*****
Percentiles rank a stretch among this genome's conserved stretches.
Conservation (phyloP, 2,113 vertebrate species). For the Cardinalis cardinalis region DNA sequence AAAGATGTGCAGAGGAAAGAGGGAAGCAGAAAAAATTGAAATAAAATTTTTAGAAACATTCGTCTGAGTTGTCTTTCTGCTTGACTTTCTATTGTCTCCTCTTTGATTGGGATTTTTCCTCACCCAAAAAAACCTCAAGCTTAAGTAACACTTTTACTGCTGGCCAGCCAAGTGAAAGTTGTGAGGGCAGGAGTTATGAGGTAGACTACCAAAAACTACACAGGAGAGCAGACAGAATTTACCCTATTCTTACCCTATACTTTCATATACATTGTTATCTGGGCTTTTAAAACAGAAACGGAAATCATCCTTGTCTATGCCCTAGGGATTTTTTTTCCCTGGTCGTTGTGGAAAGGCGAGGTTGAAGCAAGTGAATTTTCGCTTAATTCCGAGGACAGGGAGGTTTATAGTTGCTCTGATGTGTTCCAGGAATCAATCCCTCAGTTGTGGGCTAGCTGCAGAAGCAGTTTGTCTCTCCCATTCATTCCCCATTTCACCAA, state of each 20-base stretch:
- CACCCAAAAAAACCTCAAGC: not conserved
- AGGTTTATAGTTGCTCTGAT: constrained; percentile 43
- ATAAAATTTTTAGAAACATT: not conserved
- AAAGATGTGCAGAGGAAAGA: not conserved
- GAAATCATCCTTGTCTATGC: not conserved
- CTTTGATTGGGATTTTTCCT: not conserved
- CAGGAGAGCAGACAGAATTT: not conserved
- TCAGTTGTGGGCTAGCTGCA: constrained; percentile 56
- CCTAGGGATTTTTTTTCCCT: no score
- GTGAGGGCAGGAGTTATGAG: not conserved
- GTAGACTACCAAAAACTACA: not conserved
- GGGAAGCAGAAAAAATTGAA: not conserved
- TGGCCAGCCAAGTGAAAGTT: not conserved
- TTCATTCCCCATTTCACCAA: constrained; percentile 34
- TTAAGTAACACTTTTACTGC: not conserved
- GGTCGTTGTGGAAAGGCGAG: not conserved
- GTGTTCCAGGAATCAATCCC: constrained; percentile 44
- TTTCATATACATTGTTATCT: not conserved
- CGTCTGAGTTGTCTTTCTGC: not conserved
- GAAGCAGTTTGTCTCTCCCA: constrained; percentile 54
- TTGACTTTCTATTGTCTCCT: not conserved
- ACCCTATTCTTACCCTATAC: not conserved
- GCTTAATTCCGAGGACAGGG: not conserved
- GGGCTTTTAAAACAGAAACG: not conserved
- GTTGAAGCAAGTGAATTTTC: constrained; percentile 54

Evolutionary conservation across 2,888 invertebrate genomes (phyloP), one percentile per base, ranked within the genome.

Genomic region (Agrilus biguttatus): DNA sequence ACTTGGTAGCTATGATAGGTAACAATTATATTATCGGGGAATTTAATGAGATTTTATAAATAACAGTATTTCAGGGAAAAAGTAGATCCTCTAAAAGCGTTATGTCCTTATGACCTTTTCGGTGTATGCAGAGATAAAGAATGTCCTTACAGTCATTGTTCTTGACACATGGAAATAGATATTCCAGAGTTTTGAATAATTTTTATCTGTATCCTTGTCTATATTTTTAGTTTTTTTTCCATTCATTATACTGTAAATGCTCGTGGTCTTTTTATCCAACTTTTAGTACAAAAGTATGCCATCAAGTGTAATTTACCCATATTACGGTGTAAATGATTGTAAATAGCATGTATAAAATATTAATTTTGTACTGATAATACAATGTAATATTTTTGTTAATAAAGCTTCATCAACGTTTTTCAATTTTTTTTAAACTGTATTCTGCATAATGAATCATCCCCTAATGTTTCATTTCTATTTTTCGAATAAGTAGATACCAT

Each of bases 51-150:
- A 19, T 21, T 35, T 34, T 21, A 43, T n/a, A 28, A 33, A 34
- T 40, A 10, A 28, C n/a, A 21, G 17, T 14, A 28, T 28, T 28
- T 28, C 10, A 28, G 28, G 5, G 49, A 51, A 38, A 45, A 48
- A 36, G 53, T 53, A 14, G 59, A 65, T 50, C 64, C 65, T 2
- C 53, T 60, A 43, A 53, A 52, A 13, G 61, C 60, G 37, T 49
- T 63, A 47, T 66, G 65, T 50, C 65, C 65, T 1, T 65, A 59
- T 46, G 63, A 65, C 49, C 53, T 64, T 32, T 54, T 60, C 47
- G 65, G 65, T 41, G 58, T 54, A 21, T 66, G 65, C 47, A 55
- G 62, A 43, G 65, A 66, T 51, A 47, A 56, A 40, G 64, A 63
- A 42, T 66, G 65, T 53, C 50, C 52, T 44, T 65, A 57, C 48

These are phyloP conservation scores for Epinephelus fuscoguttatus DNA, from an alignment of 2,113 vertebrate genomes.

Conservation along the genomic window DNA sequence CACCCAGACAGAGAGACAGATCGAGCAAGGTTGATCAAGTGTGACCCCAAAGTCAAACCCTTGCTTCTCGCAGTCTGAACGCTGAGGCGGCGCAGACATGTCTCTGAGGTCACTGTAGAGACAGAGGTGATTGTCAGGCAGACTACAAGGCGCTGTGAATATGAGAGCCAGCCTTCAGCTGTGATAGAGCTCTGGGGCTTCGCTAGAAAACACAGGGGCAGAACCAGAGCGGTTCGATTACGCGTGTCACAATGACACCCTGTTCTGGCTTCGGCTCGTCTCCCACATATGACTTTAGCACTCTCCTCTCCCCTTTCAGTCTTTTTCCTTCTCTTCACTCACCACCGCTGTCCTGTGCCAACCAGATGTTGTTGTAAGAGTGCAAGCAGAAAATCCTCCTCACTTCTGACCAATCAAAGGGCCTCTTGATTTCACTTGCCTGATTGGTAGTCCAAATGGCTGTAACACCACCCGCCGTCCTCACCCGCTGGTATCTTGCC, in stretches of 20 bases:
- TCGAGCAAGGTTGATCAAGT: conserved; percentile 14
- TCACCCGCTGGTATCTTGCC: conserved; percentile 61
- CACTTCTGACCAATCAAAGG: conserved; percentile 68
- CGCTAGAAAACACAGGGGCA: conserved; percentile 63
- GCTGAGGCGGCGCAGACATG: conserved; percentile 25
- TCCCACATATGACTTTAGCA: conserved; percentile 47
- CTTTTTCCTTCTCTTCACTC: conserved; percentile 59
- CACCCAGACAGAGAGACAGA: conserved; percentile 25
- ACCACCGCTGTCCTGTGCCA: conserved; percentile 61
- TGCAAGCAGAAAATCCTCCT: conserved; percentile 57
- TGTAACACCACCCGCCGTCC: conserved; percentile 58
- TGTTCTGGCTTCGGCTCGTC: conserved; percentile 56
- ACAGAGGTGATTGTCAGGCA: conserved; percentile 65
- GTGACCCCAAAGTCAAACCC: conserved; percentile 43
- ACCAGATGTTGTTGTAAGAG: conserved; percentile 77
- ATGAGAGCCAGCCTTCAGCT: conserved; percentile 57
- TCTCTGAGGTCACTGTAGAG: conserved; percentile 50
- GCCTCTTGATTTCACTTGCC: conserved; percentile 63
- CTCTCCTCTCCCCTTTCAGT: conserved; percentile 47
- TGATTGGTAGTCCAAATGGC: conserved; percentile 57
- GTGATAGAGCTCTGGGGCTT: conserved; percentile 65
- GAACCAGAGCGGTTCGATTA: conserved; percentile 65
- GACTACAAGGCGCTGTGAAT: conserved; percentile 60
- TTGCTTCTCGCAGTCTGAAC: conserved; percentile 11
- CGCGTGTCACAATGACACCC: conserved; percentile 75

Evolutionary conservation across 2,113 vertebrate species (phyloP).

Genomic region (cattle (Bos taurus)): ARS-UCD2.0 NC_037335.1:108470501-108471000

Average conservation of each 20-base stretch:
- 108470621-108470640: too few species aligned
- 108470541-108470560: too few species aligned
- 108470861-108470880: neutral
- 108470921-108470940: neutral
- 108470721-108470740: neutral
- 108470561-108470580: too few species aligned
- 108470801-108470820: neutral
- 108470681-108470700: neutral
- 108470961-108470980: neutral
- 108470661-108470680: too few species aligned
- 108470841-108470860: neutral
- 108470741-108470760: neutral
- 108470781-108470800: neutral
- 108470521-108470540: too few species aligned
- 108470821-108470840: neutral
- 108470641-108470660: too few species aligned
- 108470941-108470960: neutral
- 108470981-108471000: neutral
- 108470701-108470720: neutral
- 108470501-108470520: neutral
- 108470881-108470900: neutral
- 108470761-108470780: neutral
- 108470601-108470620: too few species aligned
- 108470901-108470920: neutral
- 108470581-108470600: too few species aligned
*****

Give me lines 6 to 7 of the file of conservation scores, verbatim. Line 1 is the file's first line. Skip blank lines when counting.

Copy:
- AAAGATGTGCAGAGGAAAGA: not conserved
- GAAATCATCCTTGTCTATGC: not conserved